Just Cuts for Men mask policy

Brian Tutje, owner and operator of Just Cuts for Men in downtown Sheldon, gives Sheldon resident Jay Wagner a trim Thursday. On Wednesday, Tutje began requiring all customers to wear face masks in accordance with public-health measures Gov. Kim Reynolds announced Tuesday to help curb the spread of COVID-19.

REGIONAL—For Brian Tutje, wearing a face mask in his hair salon and having customers do the same is a small price to pay if it means staying open during the coronavirus pandemic.

The owner and operator of Just Cuts for Men in downtown Sheldon began requiring masks be worn in his business Wednesday in accordance tighter public-health measures Gov. Kim Reynolds announced Tuesday.

The guidelines, which went into effect Wednesday and will continue through Nov. 30, call for social distancing and mask usage in large gatherings in social, community, recreational and leisure settings.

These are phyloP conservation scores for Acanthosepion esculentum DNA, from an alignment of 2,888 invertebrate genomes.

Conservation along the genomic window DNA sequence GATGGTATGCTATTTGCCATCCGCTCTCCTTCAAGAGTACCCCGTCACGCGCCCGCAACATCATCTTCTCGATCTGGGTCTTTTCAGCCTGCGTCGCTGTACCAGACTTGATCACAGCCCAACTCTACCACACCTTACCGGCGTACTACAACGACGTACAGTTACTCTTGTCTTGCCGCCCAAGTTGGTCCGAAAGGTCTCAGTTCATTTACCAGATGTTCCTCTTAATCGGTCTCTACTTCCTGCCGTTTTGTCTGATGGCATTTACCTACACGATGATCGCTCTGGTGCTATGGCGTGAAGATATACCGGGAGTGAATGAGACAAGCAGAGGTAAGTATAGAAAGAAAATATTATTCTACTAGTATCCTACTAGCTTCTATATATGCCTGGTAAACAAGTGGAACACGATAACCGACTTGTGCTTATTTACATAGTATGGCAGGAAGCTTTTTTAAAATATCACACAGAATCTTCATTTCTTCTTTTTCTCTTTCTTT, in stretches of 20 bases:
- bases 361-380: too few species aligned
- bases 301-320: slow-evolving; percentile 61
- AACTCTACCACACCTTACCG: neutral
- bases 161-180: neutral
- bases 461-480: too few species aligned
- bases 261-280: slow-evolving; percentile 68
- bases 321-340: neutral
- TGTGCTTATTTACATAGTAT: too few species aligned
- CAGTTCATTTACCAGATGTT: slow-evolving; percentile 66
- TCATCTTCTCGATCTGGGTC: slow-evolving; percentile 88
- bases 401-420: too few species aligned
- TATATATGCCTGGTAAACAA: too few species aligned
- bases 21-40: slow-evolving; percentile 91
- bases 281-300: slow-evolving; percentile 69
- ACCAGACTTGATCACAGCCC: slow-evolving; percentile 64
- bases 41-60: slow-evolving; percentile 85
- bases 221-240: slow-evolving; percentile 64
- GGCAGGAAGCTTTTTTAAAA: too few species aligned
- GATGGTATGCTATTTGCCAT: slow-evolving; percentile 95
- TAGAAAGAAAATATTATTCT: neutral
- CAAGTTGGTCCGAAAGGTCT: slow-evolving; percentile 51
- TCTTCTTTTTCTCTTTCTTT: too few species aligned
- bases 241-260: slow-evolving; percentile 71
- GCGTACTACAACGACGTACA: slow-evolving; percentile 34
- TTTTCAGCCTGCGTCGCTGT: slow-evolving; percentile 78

They also require masks be worn and 6 feet of social distancing be kept at establishments such as salons, barbershops, massage therapy establishments, tattoo establishments and tanning facilities.

Tutje said most everyone who comes in for a haircut has a mask with them already and he has some on hand for those without one. So far, the mask policy has been going well at the shop.

“I’m trying to try to remain positive about it,” Tutje said. “It’s better to be open than to be closed and not have any business.”

The governor’s announcement also calls for groups at large gatherings be limited to eight people unless they are all part of the same household. If more than 25 people are present in an indoor setting, everyone ages 2 and older must wear masks except when eating or drinking; in an outdoor setting, the same is true if there are more than 100 people.

It also requires masks for spectators ages 2 and older at indoor sporting events if there are more than 25 audience members. Additionally, it limits two spectators allowed at the event per youth athlete.

Just Cuts for Men outside shot

Just Cuts for Men in downtown Sheldon recently began requiring customers wear face masks in accordance with public-health measures Gov. Kim Reynolds announced Tuesday. The hair salon reopened in May following a two-month period of closure due to the coronavirus pandemic.